The Philadelphia Phillies are currently alone in first place in the NL East, finally overtaking the Atlanta Braves. These two young teams have been battling each other all season, and it seems like we will have to wait until the very end of the season to see who takes the division crown. However, the Phillies have an intriguing hole in their lineup.
That hole goes by the name of Jorge Alfaro, the Phillies’ catcher. Personally, I am willing to sacrifice some offense at the catcher position if I’m getting great defense in return. Alfaro provides good defense, but nothing stellar. He has a decent caught-stealing percentage, but leads the league in passed balls.
So he’s no superstar backstop, but what about his offense? Well, that’s where things get interesting. Right now, Alfaro is hitting .257 / .309 / .403 which puts his OPS at .712. Again, nothing amazing. That OPS puts him around the middle of the pack amongst qualified hitters, and his .257 batting average is truly unremarkable.
What are remarkable, though, are what Fangraphs calls his “plate discipline” statistics. In particular, his contact percent and swinging strike percent. Below is a chart of over 270 hitters’ contact percent vs. their swinging strike percent:
We would certainly expect to see a negative linear relationship here. If a hitter swings and misses more, he will naturally make less contact. No surprise. However, do you see that little red dot far in the bottom right hand corner? That, right there, is Jorge Alfaro.
He has the lowest contact percentage in the MLB and by far the highest swinging strike percentage. Alfaro swings at far too many balls outside of the zone, with the third highest O-swing percentage. He swings and misses almost 25% of the time. This is so bad, in fact, that it’s actually a wonder that he makes as much contact as he does. According to a linear model based on the data above, Alfaro should only make contact with about 54% of the pitches he swings at. This is over 6% lower than his actual 60.3% contact percentage.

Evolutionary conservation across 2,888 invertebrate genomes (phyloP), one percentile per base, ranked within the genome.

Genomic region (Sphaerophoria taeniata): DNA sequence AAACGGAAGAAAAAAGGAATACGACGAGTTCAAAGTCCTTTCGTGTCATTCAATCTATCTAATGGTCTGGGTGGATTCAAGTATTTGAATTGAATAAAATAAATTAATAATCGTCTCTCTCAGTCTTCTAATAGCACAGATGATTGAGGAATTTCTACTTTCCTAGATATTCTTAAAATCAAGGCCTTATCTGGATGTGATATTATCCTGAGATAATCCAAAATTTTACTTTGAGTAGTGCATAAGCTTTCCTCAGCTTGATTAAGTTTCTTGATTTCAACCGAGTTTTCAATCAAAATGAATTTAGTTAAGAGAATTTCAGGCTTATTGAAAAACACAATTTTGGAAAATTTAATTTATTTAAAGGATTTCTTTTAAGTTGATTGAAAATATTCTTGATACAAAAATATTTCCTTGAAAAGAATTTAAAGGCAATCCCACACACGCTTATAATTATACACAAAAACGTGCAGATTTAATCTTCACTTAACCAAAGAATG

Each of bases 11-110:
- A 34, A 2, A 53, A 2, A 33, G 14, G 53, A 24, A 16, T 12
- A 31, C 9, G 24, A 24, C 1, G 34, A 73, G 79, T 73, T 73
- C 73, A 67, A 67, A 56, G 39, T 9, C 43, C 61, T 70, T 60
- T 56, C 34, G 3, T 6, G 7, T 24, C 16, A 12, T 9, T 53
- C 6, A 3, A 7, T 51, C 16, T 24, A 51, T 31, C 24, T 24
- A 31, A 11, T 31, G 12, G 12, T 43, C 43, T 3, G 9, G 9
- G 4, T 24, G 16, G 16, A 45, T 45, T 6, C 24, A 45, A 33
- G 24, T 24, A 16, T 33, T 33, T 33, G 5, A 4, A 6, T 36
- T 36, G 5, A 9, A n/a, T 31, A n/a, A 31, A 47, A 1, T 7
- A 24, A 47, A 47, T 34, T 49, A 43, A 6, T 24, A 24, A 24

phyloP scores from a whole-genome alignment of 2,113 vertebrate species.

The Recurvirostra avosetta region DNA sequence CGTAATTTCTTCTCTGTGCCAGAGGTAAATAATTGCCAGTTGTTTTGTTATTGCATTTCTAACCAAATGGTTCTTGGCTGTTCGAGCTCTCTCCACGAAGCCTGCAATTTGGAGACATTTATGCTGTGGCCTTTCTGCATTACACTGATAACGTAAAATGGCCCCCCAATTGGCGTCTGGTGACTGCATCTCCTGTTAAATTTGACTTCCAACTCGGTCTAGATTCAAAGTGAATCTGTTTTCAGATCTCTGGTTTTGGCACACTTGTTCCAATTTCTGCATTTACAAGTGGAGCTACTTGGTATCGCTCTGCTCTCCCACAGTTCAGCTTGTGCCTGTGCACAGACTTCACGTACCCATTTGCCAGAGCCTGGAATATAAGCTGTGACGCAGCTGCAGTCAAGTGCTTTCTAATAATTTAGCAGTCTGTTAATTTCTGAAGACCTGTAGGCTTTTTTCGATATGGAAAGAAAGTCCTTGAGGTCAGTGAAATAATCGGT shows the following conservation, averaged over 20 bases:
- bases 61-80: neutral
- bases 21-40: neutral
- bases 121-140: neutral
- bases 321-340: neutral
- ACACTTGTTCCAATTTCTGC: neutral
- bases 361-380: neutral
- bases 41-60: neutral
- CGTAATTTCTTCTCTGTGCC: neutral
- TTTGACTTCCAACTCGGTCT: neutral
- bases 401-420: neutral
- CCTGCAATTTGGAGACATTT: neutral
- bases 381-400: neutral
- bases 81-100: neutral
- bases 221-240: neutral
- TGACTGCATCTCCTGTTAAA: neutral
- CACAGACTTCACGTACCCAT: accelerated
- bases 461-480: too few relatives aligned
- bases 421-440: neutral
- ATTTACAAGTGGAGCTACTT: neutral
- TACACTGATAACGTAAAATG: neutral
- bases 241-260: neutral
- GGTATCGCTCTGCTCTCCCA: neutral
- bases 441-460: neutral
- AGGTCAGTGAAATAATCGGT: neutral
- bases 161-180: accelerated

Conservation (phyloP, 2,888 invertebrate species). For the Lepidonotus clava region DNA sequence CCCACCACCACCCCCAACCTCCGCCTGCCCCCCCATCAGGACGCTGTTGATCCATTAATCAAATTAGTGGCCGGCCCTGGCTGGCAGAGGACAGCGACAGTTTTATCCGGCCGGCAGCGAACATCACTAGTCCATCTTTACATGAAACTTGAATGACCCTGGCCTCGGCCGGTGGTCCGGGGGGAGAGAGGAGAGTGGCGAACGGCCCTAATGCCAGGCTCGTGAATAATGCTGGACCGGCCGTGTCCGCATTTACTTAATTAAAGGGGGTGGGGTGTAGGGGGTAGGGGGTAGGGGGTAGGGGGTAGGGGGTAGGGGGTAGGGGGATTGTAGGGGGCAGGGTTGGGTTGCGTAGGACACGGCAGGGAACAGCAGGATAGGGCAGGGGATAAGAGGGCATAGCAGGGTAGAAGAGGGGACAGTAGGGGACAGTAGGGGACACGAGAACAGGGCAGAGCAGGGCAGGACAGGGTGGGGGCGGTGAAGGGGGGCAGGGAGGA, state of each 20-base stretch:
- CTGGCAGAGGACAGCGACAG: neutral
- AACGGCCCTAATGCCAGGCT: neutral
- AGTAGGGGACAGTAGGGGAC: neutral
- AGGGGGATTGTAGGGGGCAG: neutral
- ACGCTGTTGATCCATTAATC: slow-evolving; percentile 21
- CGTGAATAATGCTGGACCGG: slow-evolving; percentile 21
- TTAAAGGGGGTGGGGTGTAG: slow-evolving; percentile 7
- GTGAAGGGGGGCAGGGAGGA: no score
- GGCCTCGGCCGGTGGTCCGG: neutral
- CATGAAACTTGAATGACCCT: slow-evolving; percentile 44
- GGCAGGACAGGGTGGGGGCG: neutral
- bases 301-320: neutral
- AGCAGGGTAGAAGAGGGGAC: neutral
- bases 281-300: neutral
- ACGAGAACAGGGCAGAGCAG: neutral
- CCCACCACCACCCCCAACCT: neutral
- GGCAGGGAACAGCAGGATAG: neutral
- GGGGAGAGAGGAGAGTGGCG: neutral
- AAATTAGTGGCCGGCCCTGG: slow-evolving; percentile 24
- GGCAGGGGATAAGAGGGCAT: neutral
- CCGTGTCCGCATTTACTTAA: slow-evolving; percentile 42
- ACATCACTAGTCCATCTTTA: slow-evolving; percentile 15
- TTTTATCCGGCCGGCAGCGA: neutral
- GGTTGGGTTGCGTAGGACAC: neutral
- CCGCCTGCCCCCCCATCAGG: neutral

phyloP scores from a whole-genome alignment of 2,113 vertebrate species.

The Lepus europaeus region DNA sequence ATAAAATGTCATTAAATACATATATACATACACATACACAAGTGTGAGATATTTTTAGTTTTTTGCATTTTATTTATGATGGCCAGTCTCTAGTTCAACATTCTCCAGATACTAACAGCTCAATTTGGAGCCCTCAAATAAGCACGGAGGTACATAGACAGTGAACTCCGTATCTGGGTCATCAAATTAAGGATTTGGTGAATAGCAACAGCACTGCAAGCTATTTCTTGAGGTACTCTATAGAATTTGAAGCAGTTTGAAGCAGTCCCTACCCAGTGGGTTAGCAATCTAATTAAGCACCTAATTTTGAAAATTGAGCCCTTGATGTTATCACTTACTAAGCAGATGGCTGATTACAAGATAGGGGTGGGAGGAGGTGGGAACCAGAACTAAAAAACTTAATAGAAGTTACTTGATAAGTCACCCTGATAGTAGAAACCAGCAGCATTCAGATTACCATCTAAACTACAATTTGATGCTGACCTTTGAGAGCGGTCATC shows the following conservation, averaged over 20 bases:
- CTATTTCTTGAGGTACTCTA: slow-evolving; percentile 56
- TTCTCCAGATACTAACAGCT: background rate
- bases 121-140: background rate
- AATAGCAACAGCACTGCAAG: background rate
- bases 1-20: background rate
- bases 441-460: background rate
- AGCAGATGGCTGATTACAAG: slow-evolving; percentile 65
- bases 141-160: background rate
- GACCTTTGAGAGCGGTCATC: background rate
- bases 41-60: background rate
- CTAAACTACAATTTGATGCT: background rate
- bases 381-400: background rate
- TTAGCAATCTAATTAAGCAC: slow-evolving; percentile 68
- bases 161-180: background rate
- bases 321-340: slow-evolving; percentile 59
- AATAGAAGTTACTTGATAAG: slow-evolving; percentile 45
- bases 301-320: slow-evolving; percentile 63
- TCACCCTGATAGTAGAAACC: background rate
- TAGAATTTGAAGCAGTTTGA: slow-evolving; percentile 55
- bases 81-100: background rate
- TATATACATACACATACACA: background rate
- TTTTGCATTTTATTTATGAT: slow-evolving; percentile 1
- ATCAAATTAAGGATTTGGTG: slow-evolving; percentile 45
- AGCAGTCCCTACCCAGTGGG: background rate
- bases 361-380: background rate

All of these numbers are punctuated by another category that Alfaro leads the league in: BABIP (or Batting Average on Balls In Play). As of writing this, Alfaro has a .411 BABIP, a whole 21 points higher than the second place Ian Happ, and a staggering 157 points higher than Alfaro’s own batting average.
Typically, an extremely high BABIP indicates a certain amount of “luck” on the hitters part. When he puts the ball in play, it is often successful. Put more analytically, players who have high BABIPs usually see a regression down towards the mean by the end of the season. This spells something quite troubling for Alfaro and the Phillies.
Alfaro’s slash line has remained, at best, palatable to this point in the season. But if his BABIP foreshadows a big regression coming during the remainder of the season, his other numbers could dip drastically below an acceptable level.
Jorge Alfaro is a young player. This is by far the most innings he’s seen at the MLB level in his career. Could he blossom into a solid catcher? Of course. I also understand that one small hole in a lineup does not determine the ultimate success of a team. However, in such a close race in the NL East, any hole can end up being exploited, especially when that hole grows from a modest one to a gaping one. If the trend continues as we expect, it could prove to be a chance for the Braves to come marching back into first place.